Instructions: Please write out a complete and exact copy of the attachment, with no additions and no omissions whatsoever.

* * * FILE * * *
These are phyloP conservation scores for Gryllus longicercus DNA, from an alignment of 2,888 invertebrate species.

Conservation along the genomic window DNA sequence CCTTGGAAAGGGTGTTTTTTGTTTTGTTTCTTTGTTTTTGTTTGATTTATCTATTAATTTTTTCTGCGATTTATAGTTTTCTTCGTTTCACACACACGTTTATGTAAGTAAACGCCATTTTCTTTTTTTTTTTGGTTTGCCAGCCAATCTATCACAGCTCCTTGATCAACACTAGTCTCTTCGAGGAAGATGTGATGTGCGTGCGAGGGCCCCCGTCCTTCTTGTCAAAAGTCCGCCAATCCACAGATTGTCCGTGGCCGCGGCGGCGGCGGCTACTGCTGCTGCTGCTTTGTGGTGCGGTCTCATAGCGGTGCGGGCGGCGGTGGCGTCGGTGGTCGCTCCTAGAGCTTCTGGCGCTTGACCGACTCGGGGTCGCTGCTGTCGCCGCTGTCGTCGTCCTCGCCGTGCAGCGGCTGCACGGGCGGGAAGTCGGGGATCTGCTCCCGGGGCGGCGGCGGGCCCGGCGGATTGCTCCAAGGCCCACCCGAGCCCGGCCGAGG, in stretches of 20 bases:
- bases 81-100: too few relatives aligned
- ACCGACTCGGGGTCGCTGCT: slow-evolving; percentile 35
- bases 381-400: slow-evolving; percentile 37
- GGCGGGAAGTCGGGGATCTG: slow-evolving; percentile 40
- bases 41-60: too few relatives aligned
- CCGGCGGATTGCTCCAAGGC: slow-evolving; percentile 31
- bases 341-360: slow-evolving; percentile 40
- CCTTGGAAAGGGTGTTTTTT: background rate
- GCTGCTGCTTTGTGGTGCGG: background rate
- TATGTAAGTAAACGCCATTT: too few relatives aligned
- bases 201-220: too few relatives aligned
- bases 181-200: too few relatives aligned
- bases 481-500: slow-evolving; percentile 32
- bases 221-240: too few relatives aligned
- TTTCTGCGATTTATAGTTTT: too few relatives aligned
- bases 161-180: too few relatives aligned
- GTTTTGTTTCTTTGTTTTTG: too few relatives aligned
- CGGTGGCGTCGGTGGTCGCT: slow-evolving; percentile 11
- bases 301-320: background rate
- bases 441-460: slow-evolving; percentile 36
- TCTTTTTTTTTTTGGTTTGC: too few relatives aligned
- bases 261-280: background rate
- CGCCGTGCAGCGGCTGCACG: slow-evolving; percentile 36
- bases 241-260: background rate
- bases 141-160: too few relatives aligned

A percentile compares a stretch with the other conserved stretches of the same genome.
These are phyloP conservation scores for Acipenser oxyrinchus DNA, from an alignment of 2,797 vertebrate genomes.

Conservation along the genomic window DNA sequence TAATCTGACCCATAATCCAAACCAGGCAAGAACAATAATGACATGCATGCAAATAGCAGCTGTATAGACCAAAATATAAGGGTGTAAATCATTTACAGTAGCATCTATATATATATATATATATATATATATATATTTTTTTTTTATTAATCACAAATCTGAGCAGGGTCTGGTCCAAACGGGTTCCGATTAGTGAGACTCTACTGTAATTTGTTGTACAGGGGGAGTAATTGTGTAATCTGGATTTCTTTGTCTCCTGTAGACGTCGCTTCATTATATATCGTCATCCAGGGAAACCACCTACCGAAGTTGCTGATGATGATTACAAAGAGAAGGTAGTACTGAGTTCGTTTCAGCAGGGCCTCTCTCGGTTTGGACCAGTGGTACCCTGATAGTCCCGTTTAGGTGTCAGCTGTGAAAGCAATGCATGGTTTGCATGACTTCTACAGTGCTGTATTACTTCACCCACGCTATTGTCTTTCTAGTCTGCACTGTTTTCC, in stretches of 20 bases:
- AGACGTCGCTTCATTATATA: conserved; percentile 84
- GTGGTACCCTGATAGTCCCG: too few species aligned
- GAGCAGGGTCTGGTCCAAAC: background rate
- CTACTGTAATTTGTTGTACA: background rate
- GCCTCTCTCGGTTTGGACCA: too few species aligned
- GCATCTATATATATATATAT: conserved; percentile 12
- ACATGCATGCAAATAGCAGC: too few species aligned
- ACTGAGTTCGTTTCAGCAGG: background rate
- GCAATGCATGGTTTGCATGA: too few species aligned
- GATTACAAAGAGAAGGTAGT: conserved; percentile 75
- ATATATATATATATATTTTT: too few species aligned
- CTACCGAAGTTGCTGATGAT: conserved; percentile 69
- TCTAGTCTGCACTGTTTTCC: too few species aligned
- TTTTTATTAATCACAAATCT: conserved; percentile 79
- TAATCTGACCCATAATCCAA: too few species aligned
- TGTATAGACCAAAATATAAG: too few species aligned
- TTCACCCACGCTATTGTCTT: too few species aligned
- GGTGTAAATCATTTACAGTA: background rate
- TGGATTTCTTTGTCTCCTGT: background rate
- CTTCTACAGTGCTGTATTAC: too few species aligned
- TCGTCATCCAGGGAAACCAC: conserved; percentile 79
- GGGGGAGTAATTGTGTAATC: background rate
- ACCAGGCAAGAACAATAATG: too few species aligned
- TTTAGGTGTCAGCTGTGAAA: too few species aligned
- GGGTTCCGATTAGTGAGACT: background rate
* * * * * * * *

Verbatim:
These are phyloP conservation scores for Gryllus longicercus DNA, from an alignment of 2,888 invertebrate species.

Conservation along the genomic window DNA sequence CCTTGGAAAGGGTGTTTTTTGTTTTGTTTCTTTGTTTTTGTTTGATTTATCTATTAATTTTTTCTGCGATTTATAGTTTTCTTCGTTTCACACACACGTTTATGTAAGTAAACGCCATTTTCTTTTTTTTTTTGGTTTGCCAGCCAATCTATCACAGCTCCTTGATCAACACTAGTCTCTTCGAGGAAGATGTGATGTGCGTGCGAGGGCCCCCGTCCTTCTTGTCAAAAGTCCGCCAATCCACAGATTGTCCGTGGCCGCGGCGGCGGCGGCTACTGCTGCTGCTGCTTTGTGGTGCGGTCTCATAGCGGTGCGGGCGGCGGTGGCGTCGGTGGTCGCTCCTAGAGCTTCTGGCGCTTGACCGACTCGGGGTCGCTGCTGTCGCCGCTGTCGTCGTCCTCGCCGTGCAGCGGCTGCACGGGCGGGAAGTCGGGGATCTGCTCCCGGGGCGGCGGCGGGCCCGGCGGATTGCTCCAAGGCCCACCCGAGCCCGGCCGAGG, in stretches of 20 bases:
- bases 81-100: too few relatives aligned
- ACCGACTCGGGGTCGCTGCT: slow-evolving; percentile 35
- bases 381-400: slow-evolving; percentile 37
- GGCGGGAAGTCGGGGATCTG: slow-evolving; percentile 40
- bases 41-60: too few relatives aligned
- CCGGCGGATTGCTCCAAGGC: slow-evolving; percentile 31
- bases 341-360: slow-evolving; percentile 40
- CCTTGGAAAGGGTGTTTTTT: background rate
- GCTGCTGCTTTGTGGTGCGG: background rate
- TATGTAAGTAAACGCCATTT: too few relatives aligned
- bases 201-220: too few relatives aligned
- bases 181-200: too few relatives aligned
- bases 481-500: slow-evolving; percentile 32
- bases 221-240: too few relatives aligned
- TTTCTGCGATTTATAGTTTT: too few relatives aligned
- bases 161-180: too few relatives aligned
- GTTTTGTTTCTTTGTTTTTG: too few relatives aligned
- CGGTGGCGTCGGTGGTCGCT: slow-evolving; percentile 11
- bases 301-320: background rate
- bases 441-460: slow-evolving; percentile 36
- TCTTTTTTTTTTTGGTTTGC: too few relatives aligned
- bases 261-280: background rate
- CGCCGTGCAGCGGCTGCACG: slow-evolving; percentile 36
- bases 241-260: background rate
- bases 141-160: too few relatives aligned

A percentile compares a stretch with the other conserved stretches of the same genome.
These are phyloP conservation scores for Acipenser oxyrinchus DNA, from an alignment of 2,797 vertebrate genomes.

Conservation along the genomic window DNA sequence TAATCTGACCCATAATCCAAACCAGGCAAGAACAATAATGACATGCATGCAAATAGCAGCTGTATAGACCAAAATATAAGGGTGTAAATCATTTACAGTAGCATCTATATATATATATATATATATATATATATATTTTTTTTTTATTAATCACAAATCTGAGCAGGGTCTGGTCCAAACGGGTTCCGATTAGTGAGACTCTACTGTAATTTGTTGTACAGGGGGAGTAATTGTGTAATCTGGATTTCTTTGTCTCCTGTAGACGTCGCTTCATTATATATCGTCATCCAGGGAAACCACCTACCGAAGTTGCTGATGATGATTACAAAGAGAAGGTAGTACTGAGTTCGTTTCAGCAGGGCCTCTCTCGGTTTGGACCAGTGGTACCCTGATAGTCCCGTTTAGGTGTCAGCTGTGAAAGCAATGCATGGTTTGCATGACTTCTACAGTGCTGTATTACTTCACCCACGCTATTGTCTTTCTAGTCTGCACTGTTTTCC, in stretches of 20 bases:
- AGACGTCGCTTCATTATATA: conserved; percentile 84
- GTGGTACCCTGATAGTCCCG: too few species aligned
- GAGCAGGGTCTGGTCCAAAC: background rate
- CTACTGTAATTTGTTGTACA: background rate
- GCCTCTCTCGGTTTGGACCA: too few species aligned
- GCATCTATATATATATATAT: conserved; percentile 12
- ACATGCATGCAAATAGCAGC: too few species aligned
- ACTGAGTTCGTTTCAGCAGG: background rate
- GCAATGCATGGTTTGCATGA: too few species aligned
- GATTACAAAGAGAAGGTAGT: conserved; percentile 75
- ATATATATATATATATTTTT: too few species aligned
- CTACCGAAGTTGCTGATGAT: conserved; percentile 69
- TCTAGTCTGCACTGTTTTCC: too few species aligned
- TTTTTATTAATCACAAATCT: conserved; percentile 79
- TAATCTGACCCATAATCCAA: too few species aligned
- TGTATAGACCAAAATATAAG: too few species aligned
- TTCACCCACGCTATTGTCTT: too few species aligned
- GGTGTAAATCATTTACAGTA: background rate
- TGGATTTCTTTGTCTCCTGT: background rate
- CTTCTACAGTGCTGTATTAC: too few species aligned
- TCGTCATCCAGGGAAACCAC: conserved; percentile 79
- GGGGGAGTAATTGTGTAATC: background rate
- ACCAGGCAAGAACAATAATG: too few species aligned
- TTTAGGTGTCAGCTGTGAAA: too few species aligned
- GGGTTCCGATTAGTGAGACT: background rate